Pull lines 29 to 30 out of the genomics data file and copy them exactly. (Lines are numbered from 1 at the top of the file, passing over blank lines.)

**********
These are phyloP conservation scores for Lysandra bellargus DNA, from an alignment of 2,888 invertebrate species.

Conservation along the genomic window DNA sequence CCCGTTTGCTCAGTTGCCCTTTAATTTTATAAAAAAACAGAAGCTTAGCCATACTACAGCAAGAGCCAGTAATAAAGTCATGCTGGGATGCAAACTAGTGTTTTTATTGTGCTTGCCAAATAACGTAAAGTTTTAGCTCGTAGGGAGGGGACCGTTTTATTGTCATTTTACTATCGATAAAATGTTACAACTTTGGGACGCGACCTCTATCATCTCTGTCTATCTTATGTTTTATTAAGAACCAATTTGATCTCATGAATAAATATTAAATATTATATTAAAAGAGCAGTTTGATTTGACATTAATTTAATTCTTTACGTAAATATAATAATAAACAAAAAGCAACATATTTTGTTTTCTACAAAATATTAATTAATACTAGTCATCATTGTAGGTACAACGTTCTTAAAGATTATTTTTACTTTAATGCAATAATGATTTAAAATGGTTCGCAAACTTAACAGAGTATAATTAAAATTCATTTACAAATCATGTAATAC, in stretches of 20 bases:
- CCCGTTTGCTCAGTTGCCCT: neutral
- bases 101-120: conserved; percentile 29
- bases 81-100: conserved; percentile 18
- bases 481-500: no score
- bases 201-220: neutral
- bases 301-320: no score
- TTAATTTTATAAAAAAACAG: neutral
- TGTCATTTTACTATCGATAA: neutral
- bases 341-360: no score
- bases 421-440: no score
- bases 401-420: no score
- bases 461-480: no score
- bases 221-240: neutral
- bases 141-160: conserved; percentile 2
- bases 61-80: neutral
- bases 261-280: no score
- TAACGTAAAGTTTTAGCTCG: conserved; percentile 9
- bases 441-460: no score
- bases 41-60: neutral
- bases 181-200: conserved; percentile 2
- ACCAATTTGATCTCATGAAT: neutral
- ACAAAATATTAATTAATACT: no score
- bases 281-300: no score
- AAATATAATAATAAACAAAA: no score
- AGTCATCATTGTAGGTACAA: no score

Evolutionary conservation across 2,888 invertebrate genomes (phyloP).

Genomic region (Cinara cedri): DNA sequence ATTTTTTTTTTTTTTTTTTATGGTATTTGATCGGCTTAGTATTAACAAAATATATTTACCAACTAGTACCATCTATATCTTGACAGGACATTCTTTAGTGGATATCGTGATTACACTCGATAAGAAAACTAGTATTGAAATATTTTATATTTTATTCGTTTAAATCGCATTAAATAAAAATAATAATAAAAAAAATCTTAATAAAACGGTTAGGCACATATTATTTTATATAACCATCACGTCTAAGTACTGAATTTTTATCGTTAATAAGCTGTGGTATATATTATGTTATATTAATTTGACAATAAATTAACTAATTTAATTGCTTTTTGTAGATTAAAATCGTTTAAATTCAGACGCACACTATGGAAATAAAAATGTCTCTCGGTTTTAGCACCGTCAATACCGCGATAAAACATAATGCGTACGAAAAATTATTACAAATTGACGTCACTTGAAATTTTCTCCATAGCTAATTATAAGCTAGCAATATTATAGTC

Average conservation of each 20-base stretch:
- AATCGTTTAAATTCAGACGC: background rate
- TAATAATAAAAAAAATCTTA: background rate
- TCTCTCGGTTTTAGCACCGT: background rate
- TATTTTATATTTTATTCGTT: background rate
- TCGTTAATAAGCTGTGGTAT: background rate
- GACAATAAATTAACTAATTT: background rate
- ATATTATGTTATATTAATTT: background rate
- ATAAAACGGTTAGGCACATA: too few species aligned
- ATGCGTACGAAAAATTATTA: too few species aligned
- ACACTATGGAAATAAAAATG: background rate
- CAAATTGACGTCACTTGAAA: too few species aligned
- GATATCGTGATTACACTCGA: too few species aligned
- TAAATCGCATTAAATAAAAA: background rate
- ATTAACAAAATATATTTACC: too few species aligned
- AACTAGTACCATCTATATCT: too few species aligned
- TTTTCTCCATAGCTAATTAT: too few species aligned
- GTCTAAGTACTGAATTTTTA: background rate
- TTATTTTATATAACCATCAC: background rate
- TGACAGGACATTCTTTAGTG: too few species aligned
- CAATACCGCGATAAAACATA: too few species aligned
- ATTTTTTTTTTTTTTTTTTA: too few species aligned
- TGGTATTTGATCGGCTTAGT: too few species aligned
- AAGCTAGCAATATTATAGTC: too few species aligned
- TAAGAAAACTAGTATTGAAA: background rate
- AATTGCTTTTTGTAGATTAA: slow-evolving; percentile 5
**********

Genomic region (Cinara cedri): DNA sequence ATTTTTTTTTTTTTTTTTTATGGTATTTGATCGGCTTAGTATTAACAAAATATATTTACCAACTAGTACCATCTATATCTTGACAGGACATTCTTTAGTGGATATCGTGATTACACTCGATAAGAAAACTAGTATTGAAATATTTTATATTTTATTCGTTTAAATCGCATTAAATAAAAATAATAATAAAAAAAATCTTAATAAAACGGTTAGGCACATATTATTTTATATAACCATCACGTCTAAGTACTGAATTTTTATCGTTAATAAGCTGTGGTATATATTATGTTATATTAATTTGACAATAAATTAACTAATTTAATTGCTTTTTGTAGATTAAAATCGTTTAAATTCAGACGCACACTATGGAAATAAAAATGTCTCTCGGTTTTAGCACCGTCAATACCGCGATAAAACATAATGCGTACGAAAAATTATTACAAATTGACGTCACTTGAAATTTTCTCCATAGCTAATTATAAGCTAGCAATATTATAGTC

Average conservation of each 20-base stretch: